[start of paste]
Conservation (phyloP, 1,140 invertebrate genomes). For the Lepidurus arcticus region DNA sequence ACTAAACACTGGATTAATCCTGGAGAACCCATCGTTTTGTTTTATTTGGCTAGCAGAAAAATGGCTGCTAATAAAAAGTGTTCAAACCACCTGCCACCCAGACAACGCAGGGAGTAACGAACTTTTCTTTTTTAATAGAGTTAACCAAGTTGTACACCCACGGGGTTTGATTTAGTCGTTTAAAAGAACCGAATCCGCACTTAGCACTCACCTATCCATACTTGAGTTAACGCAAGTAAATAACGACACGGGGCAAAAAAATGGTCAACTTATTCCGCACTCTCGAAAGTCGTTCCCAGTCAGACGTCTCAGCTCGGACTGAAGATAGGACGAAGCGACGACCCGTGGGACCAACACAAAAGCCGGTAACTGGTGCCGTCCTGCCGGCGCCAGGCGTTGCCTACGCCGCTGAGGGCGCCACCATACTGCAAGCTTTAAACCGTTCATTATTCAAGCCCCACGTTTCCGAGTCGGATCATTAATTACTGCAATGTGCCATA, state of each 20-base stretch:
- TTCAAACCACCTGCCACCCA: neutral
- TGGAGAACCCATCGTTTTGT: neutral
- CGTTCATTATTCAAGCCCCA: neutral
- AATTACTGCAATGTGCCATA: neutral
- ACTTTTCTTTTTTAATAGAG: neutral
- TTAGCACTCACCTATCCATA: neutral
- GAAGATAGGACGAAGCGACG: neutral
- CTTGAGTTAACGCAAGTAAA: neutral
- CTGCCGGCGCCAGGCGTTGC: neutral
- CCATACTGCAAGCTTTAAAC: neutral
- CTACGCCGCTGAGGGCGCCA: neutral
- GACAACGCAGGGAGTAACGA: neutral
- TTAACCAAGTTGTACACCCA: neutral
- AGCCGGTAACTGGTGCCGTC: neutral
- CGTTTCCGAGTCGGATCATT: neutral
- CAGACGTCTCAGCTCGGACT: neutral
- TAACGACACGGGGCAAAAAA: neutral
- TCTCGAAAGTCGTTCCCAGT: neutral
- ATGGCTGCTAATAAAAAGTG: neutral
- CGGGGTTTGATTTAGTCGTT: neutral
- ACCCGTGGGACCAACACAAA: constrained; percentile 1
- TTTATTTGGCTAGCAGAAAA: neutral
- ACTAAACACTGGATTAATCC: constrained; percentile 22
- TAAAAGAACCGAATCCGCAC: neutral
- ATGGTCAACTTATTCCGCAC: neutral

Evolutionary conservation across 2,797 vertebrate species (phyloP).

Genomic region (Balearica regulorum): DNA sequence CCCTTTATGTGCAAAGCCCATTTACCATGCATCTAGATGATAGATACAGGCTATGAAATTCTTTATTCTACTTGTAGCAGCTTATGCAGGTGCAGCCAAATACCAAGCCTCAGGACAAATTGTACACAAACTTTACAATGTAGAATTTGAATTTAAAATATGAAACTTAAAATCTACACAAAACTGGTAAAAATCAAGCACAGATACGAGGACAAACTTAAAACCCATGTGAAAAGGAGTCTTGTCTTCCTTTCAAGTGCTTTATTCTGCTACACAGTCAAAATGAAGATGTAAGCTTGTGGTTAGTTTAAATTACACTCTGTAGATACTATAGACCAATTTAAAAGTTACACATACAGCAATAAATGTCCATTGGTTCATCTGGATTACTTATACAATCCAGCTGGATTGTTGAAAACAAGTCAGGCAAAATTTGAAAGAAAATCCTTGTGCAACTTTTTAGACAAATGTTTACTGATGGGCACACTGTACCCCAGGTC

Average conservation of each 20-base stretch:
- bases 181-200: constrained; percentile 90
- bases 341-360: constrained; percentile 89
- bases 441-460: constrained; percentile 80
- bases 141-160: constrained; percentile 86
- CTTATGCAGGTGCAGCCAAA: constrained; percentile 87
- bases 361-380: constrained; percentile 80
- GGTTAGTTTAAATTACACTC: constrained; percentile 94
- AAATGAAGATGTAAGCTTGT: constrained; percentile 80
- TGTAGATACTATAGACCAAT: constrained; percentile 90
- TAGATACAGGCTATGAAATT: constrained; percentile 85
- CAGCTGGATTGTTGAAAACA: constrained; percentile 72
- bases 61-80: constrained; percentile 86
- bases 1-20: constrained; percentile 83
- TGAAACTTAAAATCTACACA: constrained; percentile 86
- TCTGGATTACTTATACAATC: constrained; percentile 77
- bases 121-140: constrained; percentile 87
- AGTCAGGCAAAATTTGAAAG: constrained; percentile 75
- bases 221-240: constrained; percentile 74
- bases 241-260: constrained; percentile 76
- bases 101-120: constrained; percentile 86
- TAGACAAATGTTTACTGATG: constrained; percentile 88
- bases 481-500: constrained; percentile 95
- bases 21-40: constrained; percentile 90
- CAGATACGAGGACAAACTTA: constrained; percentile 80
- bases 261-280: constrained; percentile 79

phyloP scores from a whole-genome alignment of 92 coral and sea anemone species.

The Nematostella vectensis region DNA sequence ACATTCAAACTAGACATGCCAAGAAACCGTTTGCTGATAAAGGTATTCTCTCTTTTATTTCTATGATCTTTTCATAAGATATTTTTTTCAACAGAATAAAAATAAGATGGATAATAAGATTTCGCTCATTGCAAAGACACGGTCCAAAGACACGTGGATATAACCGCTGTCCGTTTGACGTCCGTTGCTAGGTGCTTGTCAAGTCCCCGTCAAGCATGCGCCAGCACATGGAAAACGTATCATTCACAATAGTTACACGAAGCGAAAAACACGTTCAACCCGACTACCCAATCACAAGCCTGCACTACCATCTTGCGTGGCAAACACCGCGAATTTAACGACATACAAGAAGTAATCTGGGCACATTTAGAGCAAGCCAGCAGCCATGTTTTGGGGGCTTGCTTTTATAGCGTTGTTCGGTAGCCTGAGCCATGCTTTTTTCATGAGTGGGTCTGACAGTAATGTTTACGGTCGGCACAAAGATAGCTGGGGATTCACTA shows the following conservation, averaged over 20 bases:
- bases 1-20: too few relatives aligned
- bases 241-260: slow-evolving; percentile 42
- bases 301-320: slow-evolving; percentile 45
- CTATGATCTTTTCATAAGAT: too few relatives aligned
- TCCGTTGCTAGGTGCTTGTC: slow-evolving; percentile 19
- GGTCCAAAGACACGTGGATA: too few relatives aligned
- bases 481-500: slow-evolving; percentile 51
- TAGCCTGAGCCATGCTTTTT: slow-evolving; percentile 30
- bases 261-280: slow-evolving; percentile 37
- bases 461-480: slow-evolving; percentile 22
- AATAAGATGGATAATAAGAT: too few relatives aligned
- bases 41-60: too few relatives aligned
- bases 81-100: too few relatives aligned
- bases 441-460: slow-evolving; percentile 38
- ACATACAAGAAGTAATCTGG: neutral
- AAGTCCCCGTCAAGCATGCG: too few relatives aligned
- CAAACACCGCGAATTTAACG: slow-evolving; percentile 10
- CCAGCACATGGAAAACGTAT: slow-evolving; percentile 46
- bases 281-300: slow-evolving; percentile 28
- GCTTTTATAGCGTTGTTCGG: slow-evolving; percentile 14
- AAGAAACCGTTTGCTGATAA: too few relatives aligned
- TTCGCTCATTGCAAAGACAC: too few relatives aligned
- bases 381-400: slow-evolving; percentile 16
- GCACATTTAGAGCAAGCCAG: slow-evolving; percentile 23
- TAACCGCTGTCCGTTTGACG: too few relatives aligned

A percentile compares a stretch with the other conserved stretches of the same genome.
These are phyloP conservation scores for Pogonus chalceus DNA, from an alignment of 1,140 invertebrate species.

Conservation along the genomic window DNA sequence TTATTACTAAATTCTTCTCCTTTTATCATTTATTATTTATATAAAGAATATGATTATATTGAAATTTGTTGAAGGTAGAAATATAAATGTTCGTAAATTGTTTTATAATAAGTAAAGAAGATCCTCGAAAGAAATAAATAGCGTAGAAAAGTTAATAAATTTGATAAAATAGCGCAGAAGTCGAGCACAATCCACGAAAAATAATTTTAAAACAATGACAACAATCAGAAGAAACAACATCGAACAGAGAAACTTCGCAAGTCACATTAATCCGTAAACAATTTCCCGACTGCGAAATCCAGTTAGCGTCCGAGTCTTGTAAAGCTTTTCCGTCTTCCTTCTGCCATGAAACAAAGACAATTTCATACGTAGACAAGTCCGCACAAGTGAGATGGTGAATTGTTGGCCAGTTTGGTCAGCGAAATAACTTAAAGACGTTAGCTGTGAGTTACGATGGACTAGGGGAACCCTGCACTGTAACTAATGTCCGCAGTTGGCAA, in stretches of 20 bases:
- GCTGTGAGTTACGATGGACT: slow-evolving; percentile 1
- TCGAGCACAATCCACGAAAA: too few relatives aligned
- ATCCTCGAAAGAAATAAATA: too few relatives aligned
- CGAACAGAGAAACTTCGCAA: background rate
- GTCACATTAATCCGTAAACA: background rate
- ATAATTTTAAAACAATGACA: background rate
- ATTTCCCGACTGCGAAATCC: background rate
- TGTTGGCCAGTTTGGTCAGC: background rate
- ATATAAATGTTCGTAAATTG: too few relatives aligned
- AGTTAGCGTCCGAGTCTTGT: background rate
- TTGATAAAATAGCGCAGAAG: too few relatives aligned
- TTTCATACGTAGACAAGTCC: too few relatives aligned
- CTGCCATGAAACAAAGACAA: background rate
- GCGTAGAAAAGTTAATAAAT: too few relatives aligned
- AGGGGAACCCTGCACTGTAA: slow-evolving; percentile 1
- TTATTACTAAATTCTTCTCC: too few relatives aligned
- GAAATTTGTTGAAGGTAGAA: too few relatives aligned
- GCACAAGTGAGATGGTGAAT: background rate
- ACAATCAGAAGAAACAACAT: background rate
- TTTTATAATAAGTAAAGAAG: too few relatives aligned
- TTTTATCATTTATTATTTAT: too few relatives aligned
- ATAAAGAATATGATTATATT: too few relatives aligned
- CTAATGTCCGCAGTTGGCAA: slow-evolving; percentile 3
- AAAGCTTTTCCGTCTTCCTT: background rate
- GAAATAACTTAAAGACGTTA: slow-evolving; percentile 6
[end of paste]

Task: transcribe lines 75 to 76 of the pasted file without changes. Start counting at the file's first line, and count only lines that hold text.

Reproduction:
- bases 281-300: slow-evolving; percentile 28
- GCTTTTATAGCGTTGTTCGG: slow-evolving; percentile 14